4 November 2019

Jasmine and Alex have discovered Canberra’s soul and created a home of joy and light in Hackett

| home.byholly
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Jasmine at home in Hackett

Jasmine shares her experience of how Canberra became ‘their place’. Photos: Supplied.

Moving to Canberra from Tasmania, it took some time for Jasmine and Alex to find their place in our planned city. Our well laid out streets, suburban landscape and young aesthetic can feel soulless and disconnected if you don’t know where to look.

Unsurprisingly, it is in Hackett they found their joyful place and their newfound love of Canberra is infectious and heartfelt. Now selling their mid-century home and returning to family in Tasmania, I asked Jasmine to share her experience of how Canberra became ‘their place’.

Like many families, we landed in Canberra, quite suddenly, for a job – typical examples of the steady population growth enjoyed by the territory for more than a hundred years.

It was 2008 and the ‘millennium drought’ was in full swing. I remember washing our car with a little bucket, on a prickly patch of yellow that I refused to call grass, feeling that I could never truly make the city home. Where was the soul that I had found in places with long histories and slow, organic, layered approaches to town planning?

People in the know kept reassuring us, “Canberra has a great arts scene”, “the best restaurants and galleries”, “thriving theatre companies,” “so close to the beach and the snow” (all true!), but at the end of the day, I realised I didn’t want to have to look hard or travel far to find the things that bring me joy. I didn’t even want to have to go out. I wanted to wake up each day and love my house, my street, my neighbourhood and my community, and I guess I wanted it to love me back. I wanted us to be connected to something beautiful.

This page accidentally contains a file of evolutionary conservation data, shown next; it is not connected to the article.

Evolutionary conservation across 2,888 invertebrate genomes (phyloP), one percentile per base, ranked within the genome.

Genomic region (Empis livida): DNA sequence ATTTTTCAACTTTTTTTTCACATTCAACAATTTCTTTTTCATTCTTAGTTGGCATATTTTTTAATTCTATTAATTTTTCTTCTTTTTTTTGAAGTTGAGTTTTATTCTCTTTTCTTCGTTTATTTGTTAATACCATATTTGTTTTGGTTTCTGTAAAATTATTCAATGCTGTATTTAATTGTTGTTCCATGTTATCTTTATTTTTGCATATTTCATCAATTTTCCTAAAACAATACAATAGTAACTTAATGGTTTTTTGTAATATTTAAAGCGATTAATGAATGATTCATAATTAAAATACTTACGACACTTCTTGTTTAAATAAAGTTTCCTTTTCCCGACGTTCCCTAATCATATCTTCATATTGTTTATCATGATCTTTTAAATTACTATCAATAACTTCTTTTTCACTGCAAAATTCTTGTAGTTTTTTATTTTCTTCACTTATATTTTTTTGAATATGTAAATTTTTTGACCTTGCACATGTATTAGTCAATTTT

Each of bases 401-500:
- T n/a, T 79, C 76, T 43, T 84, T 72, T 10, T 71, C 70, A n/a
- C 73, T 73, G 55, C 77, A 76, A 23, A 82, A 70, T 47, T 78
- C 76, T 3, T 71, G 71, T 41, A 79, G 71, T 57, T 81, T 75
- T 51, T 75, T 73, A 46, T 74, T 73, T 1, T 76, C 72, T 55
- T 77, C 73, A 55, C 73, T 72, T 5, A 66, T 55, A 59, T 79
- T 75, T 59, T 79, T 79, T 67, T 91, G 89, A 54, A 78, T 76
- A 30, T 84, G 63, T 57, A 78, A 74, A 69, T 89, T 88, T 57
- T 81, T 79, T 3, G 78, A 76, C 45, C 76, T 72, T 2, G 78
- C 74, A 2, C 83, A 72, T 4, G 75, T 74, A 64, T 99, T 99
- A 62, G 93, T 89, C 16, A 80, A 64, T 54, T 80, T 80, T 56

That’s when we discovered Hackett and it’s mid-century marvels.

It was a red brick 60s number with atomic era light shades and a pink bath that welcomed us in, wrapped us up and brought us home.

Owning and making a creative and personal living space is grounding, settling, satisfying, reassuring. Through this house, the whole Capital region became an extension of ‘our place.’ From our newfound position of comfort, we began to see and enjoy everything it has to offer.

Making a home in Hackett

Making a home in Hackett: we’ve made art and made music and cooked a thousand cakes! We’ve watched the seasons change and our garden grow as fast as our children have.

Now Hackett happens every day, right here in our front yard. People and dogs and children with bikes all stop to chat for a minute or an hour. We’ve built cubbies in the bush and played endless games on the oval. We’ve had so many cups of tea with so many new friends. We’ve made art and made music and cooked a thousand cakes! We’ve watched the seasons change and our garden grow as fast as our children have.

We’ve picked lemons, figs, apricots, raspberries and walnuts, and watched the cockatoos take all the almonds for themselves.

Are we glad we stuck it out in the well-planned city with quirky bus stops and noisy birds? You bet we are! We’ll always be glad we discovered what she has to give.

Holly Komorowski

Holly Komorowski, the director of a boutique agency, home.byholly. Photo: Supplied.

Holly Komorowski is the director of a boutique agency, home.byholly, which focuses on selling houses throughout the established Canberra suburbs. Holly is living proof that real estate agents can be authentic, genuine, friendly and highly effective. To learn more, contact Holly on 0434 973 987.

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